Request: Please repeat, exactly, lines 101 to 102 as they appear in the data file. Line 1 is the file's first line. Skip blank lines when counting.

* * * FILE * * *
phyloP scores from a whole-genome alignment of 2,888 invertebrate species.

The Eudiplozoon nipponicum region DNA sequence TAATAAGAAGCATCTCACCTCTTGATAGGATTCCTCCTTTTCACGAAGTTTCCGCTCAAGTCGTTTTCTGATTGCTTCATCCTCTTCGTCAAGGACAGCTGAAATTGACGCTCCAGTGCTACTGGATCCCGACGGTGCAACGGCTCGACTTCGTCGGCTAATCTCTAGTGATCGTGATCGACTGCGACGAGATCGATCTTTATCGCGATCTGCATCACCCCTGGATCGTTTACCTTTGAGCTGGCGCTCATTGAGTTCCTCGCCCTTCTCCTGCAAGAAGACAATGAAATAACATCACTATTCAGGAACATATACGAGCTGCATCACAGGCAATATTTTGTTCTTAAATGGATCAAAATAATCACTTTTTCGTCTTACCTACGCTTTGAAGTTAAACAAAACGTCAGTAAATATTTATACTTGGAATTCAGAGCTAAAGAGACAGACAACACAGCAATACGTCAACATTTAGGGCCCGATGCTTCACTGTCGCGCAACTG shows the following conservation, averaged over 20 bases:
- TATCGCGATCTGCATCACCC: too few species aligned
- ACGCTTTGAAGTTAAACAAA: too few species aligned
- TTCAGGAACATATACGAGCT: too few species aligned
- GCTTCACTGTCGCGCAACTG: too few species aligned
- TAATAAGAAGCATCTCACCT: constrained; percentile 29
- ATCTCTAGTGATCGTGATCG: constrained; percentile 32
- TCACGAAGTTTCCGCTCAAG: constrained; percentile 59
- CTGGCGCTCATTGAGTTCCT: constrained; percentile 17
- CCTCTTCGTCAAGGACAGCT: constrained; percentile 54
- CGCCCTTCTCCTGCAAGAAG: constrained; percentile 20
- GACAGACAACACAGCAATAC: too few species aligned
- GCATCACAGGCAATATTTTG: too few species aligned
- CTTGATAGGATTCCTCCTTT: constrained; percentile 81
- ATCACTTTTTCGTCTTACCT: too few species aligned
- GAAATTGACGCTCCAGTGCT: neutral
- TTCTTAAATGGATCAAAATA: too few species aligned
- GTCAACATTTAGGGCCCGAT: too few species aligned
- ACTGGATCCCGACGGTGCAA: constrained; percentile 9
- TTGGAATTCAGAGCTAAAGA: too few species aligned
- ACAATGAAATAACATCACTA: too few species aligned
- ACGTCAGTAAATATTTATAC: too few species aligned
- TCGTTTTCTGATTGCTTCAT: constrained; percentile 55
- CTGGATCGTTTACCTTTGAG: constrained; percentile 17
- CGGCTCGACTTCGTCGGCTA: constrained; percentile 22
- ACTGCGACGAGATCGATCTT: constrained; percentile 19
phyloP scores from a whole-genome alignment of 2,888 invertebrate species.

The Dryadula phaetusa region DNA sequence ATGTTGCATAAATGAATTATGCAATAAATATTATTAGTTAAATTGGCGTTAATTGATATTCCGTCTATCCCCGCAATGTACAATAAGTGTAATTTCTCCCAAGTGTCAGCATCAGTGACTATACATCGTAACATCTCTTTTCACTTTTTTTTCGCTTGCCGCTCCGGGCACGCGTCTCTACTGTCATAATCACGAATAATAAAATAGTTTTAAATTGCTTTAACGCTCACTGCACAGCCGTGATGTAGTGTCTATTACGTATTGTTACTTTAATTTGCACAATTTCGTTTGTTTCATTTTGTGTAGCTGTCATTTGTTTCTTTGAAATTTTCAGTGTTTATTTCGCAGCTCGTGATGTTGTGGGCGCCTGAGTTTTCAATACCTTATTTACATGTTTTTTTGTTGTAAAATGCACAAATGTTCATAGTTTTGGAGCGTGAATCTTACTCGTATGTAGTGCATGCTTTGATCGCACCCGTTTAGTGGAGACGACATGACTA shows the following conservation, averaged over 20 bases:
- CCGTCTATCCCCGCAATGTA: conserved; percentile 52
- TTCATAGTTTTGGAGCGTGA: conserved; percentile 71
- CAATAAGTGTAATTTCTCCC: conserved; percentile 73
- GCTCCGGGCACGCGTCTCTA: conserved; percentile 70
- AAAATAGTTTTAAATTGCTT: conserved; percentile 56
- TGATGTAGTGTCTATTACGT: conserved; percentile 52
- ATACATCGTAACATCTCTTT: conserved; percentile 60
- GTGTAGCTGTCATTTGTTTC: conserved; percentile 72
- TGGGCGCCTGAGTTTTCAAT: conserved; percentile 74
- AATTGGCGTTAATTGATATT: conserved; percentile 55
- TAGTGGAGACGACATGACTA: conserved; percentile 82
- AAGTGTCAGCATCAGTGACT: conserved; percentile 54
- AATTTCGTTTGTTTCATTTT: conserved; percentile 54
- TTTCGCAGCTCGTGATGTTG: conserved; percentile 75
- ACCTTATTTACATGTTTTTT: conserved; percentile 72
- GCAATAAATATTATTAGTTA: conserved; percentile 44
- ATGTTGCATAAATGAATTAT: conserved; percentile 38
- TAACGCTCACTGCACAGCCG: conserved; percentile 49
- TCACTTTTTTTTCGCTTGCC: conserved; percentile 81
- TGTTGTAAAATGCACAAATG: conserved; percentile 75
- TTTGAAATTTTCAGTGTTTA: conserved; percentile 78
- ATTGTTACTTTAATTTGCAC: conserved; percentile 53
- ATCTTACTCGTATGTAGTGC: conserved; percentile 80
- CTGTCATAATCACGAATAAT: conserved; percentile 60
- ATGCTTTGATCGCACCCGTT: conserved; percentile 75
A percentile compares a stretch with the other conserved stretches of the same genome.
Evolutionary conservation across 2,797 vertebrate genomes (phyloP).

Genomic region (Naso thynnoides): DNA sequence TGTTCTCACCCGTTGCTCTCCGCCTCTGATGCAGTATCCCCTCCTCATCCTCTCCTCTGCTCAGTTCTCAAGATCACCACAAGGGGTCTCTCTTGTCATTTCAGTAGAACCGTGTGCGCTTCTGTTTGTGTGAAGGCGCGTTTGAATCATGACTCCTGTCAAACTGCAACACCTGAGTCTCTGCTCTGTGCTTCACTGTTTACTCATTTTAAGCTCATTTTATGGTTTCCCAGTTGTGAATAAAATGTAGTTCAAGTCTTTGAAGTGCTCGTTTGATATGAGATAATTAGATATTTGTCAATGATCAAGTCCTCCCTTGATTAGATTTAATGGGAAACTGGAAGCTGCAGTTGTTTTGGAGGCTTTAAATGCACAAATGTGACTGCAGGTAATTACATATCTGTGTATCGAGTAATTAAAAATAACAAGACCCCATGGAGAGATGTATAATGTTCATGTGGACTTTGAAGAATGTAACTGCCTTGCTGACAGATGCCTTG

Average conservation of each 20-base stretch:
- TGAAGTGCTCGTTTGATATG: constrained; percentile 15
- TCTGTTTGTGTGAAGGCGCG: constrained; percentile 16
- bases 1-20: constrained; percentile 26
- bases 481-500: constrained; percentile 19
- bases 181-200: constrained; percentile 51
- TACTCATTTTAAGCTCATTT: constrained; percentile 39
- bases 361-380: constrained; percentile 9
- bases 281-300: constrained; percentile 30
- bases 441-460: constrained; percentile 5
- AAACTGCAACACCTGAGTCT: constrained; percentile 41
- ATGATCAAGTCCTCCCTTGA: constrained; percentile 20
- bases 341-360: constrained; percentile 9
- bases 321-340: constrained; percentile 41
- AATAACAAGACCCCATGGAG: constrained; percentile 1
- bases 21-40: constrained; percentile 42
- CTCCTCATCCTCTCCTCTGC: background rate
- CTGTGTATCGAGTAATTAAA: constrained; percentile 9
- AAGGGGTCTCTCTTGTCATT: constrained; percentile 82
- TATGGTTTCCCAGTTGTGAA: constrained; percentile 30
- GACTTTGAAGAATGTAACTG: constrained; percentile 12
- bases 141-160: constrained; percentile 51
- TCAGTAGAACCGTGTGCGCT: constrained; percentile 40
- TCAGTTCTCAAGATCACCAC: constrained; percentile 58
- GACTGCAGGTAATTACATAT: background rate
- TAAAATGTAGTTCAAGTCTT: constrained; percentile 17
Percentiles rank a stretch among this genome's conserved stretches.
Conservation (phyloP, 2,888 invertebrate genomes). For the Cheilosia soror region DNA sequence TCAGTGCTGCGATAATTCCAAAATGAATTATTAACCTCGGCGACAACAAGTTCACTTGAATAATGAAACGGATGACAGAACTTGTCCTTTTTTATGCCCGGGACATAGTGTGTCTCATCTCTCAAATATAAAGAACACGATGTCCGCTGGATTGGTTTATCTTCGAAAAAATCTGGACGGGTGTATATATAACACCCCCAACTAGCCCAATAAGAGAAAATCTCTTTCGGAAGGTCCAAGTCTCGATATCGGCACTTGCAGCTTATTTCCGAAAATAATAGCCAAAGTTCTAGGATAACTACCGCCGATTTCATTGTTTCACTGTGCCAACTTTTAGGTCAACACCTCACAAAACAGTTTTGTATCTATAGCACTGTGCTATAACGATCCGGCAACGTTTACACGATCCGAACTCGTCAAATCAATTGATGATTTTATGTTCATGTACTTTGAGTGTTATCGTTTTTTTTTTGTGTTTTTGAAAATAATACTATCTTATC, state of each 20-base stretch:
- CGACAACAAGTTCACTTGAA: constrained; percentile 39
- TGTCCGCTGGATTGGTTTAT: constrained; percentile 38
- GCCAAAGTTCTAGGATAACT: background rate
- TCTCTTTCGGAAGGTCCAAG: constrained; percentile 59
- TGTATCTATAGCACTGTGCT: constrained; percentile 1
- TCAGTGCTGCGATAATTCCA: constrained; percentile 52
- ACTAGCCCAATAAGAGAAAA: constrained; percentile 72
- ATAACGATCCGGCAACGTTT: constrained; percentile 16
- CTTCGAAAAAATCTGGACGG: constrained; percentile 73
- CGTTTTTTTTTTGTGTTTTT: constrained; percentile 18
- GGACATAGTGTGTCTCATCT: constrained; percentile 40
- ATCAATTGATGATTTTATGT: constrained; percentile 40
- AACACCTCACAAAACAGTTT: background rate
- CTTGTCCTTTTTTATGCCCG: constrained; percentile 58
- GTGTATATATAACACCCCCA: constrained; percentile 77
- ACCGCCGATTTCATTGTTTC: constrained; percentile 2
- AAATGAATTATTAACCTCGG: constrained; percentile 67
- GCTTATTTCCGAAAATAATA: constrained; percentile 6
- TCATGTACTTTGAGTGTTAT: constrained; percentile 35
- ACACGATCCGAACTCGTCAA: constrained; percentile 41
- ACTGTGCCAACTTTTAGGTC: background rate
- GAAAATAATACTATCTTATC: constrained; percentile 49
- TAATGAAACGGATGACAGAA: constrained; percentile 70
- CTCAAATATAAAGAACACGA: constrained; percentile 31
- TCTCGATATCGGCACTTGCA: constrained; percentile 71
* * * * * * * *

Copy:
- ACCGCCGATTTCATTGTTTC: constrained; percentile 2
- AAATGAATTATTAACCTCGG: constrained; percentile 67